- Ultra Lightweight construction with a small, packable profile
- Protective from bugs, weather, and other environmental factors
- Set-up becomes easy with practice
- Many options have removable components to help reduce overall weight
- Site-location is key as stakes need to be sunk with guy lines tension properly
- Not free-standing
- Single-wall construction doesn't breathe, resulting in issues with condensation
- Set-up takes skill and practice
- Many tents are not built with removable components to save weight
- Most are very expensive
Pyramids with No Floor
These pyramids use your trekking poles to support a single layer of waterproof fabric overhead without a permanent floor. These shelters have modular add-ons like bug-proof mesh and floors. With the option to add or move each, it offers the ability to add or deduct weight from the shelter system. A common use is as a base camp set-up on a glacier where snow can be dug out from underneath to accommodate a kitchen or a hang-out space.
- Very spacious interior is quite livable
- Easy to set-up, even in storms
- Lightweight and packable profile
- Complete rain, snow, and wind protection with a steeper wall profile
- More affordable options exist
- Modular add-ons for more protection available
- Good airflow unless the base of the tent is completely buried
- Adaptable to many environments
- Base models lack under-shelter and bug protection without add-ons
- Single wall construction and huge volume is not as warm as other lower shelter options
- Need to carry a groundsheet (Tyvek or Polycro is a good lightweight option)
A tarp alone is the lightest and least expensive type of ultralight shelter. It is the preferred mode of travel for experienced hikers as a result of its adaptability. With seasoned experience, you can even pitch it year-round, but it does require additional protective elements. There are two types of tarp set-ups that we've come across: A-frame tarps and Flat Tarps. While an A-frame (cheaper) tarp's catenary cut ridgeline makes it much easier to achieve a taut pitch, a flat tarp (more expensive) is more versatile and can pitch many more ways.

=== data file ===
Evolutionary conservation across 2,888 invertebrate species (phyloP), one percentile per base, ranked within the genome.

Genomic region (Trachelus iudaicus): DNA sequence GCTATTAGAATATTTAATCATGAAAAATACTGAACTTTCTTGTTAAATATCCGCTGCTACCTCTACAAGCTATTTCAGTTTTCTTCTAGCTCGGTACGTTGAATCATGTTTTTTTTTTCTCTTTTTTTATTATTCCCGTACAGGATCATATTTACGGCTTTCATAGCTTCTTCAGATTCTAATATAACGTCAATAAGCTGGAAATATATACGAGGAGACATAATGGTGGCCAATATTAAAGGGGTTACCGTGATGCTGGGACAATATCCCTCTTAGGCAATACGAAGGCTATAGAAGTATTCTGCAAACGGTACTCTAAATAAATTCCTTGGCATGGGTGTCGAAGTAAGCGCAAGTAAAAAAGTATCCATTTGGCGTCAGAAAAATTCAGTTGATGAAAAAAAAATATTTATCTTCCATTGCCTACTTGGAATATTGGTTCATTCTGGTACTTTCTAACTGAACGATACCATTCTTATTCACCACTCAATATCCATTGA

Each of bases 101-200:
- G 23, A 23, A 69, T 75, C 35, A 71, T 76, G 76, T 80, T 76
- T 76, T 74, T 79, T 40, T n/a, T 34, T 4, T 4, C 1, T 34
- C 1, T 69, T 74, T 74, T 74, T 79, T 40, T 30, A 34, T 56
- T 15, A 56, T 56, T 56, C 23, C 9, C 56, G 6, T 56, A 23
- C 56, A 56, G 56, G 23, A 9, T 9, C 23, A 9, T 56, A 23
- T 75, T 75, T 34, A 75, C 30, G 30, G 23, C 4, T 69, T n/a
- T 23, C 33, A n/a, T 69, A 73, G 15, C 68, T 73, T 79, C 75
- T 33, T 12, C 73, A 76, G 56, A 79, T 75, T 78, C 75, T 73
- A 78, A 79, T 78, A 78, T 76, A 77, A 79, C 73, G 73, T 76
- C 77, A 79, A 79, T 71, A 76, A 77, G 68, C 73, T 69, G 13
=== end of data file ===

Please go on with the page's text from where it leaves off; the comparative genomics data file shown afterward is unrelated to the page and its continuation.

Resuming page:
- Great airflow and ventilation
- The lightest and most packable option
- Very inexpensive in comparison to other shelters
- With practice, you can have excellent protection with wind and water
- A skilled eye for site selection is required, with protected sites being best
- Knot skills may be required for optimal set-up
- Need to carry a waterproof groundsheet
- Always an open-side when pitching the tent
- Lacks privacy
- No bug protection unless added
- May need to use a bivy sack or liner for additional protection
- Modular accessories cost extra and add weight and bulk when used.
In this section, we discuss tent fabrics, trekking poles, guylines, stakes, and modular components, which are all important considerations to make when looking at the overall construction and longevity of a shelter. Here we point out what to look for and the pros and cons of these components. On your search, be sure to consult "spec" sheets to see what the shelter includes and what is constructed out of.
There are four main types of fabrics you'll come across in ultralight tent construction. All offer different levels of durability with different pros and cons. All are waterproof and suitable for ultralight construction. Look for tents made out of either; Dyneema Composite Fiber (DCF), SilNylon, RipStop Nylon, and/or Polyester. This list reflects the strongest to the weakest fibers, with the strongest offering the most resilience and weather protection.
Dyneema Composite Fiber (aka. Cuban Fiber)
Originally developed as a fiber to built high-performance sails, this by far the strongest and most expensive fiber available. Heralded as the "strongest fiber in the world," it offers fifteen times the strength of steel, making it ultralight and ridiculously durable. Also, if it does tear, it is supremely easy to patch, using any tape on the market. Used in the construction of backpacks and other outdoor gear, this is the fiber to look for if you want your tent to retain its shape and strength even in the hairiest of weather and environment. Tents that use it are costly, but also the lightest options out there.
SilNylon is the combination of a waterproof silicone and nylon material. It's made by injecting a thin strip of nylon with this silicon material to make it more water-resistant and to improve strength. While this fabric isn't nearly as strong as DCF, it offers a higher strength than steel and is quite waterproof. In our testing, we've noticed that tents constructed of SilNylon, when exposed to sitting water, will eventually stretch, requiring you to adjust the tensile strength. While this is a minor drawback, it's still a less convenient fiber than DCF. That said, DCF costs about 500% more, according to Mountain Laurel Designs, making tents that are far more affordable.
Nylon or Ripstop